Last week Sterling was treading water as it continues to deliberate what COVID-19 and Brexit means for the longer-term prospects of the nation. Last week’s reading monthly GDP highlighted this uncertainty. The monthly GDP saw a 1.8% monthly rise in May, well below expectations of 5.5%. In the meantime, UK employment data whilst better than expected, received a tepid response as several companies continue to announce job losses and there is concern that this figure could rise in August as the governments contribution to furlough payments drops with the employer making up the difference.

US economic data continues to remain positive. Last week, US retail sales, industrial production and Philadelphia manufacturing data all reported better than expected readings. However, the tone remains cautious as new COVID-19 cases hit a record high in the US of excess of 75,000. The market remains cautious about what this could mean for the US economy. Whilst economic data remains positive, it is backward looking, and the market will keep an eye on COVID-19 and what impact it could have on future data.

The focus of the week was on the EU economic summit with the market glued to developments surround the recovery fund. The meeting has extended beyond the weekend and will continue today. The EU recovery fund would be borrowed via instruments on the financial markets, to be paid back sometime after 2027. Leaders are at odds over how to carve up a vast recovery fund designed to help haul Europe out of its deepest recession since World War Two, and what strings to attach to the countries it would benefit. The frugal states, Austria, Sweden, Denmark and to some degree Finland, want some control over how the money is handed out. The southern states including Italy and Spain want an urgent decision to revive economies battered by a devastating pandemic. Talks continue today.

Looking to the week ahead, in terms of economic data it is a lighter week but given the continued backdrop the week is likely to remain busy with UK/EU trade talks, COVID-19 developments and the EU recovery fund.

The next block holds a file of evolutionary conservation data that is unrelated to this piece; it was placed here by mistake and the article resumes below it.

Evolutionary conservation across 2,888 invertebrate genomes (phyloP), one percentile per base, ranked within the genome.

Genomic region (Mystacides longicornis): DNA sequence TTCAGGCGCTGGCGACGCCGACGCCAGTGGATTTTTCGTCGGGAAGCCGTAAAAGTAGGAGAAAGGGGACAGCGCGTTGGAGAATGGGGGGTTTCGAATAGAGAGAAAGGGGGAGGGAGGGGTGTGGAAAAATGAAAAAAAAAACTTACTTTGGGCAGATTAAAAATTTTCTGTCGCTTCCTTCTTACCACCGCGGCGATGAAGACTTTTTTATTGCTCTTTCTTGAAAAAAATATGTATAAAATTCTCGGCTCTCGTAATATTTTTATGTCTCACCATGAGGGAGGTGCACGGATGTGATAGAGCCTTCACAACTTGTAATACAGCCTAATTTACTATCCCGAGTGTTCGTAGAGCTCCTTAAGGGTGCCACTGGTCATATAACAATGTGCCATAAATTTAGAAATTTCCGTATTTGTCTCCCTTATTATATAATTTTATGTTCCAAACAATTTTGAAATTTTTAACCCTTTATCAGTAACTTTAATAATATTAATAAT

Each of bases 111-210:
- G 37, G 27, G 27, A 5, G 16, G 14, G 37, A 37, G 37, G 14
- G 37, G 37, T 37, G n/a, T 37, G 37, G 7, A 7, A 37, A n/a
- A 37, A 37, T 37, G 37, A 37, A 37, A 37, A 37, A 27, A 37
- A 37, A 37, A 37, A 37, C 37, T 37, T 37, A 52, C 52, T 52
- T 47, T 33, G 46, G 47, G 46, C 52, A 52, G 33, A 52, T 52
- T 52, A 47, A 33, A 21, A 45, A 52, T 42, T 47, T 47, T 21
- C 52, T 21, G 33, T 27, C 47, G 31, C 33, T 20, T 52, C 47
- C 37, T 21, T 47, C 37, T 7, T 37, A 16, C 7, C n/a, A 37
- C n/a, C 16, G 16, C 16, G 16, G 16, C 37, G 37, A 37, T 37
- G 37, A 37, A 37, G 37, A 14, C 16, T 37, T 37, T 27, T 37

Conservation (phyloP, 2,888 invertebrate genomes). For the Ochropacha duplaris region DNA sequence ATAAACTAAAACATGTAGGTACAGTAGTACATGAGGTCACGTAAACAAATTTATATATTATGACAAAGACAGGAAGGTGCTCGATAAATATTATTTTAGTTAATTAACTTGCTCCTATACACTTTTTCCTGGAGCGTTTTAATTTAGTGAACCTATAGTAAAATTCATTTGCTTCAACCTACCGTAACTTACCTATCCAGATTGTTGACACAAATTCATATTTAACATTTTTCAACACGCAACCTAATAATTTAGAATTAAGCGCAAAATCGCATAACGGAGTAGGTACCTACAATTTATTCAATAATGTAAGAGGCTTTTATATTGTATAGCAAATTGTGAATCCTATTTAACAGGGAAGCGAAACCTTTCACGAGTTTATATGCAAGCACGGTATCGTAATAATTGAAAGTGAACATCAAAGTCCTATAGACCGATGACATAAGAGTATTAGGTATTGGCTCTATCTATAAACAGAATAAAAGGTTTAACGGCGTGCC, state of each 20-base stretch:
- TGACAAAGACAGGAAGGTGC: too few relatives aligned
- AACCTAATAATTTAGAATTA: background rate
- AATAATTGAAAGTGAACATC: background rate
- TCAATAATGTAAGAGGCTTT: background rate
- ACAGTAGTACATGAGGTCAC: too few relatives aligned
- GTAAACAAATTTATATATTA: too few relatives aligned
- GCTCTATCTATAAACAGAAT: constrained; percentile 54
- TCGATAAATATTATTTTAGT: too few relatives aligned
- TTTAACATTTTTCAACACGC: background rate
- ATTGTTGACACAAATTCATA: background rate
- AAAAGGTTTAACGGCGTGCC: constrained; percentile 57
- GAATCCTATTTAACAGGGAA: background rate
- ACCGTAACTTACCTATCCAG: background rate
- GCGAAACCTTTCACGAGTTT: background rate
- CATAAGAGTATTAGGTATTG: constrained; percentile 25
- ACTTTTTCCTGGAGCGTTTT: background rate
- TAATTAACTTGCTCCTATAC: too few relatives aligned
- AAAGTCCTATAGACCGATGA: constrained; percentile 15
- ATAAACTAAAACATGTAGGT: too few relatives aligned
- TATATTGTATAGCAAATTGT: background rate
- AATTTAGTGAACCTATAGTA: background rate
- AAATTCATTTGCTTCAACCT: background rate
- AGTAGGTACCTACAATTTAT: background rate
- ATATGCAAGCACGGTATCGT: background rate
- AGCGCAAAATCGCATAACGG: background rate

• UK public borrowing

Public borrowing is expected to show another big figure but less than last month’s number. However, given the economic situation this will not be a surprise.


  • US existing homes
  • US crude oil

Existing home sales is expected to show a sizable pick up from the previous month providing further evidence of economic recovery. In the meantime, crude oil inventories remain in focus. This measures the number of barrels of crude oil held in inventory by commercial firms and as a result subsequent demand factor.


  • US Jobless claims

Despite economic data pointing towards a recovery there are still strains in the nation, the weekly jobless claims is one figure that will be deciphered as an indicator ahead of the monthly numbers. This is expected to show a decline from last week. If mass lockdowns start to come into force this may push the figure higher.


  • UK and EZ PMI Services
  • UK and EZ PMI Manufacturing

Both the UK manufacturing and services indices have already picked up from their April lows. Expectations are for further rises in both this month with manufacturing up to a 15-month high and services to a 4-month high as lock down restrictions ease. If expectations are hit, it will be the first time we have seen expansion in the service sector since March. The eurozone figures will also be watched for the same reasons.

Read out Monthly FX Forecast for a longer term view of currency to movement.

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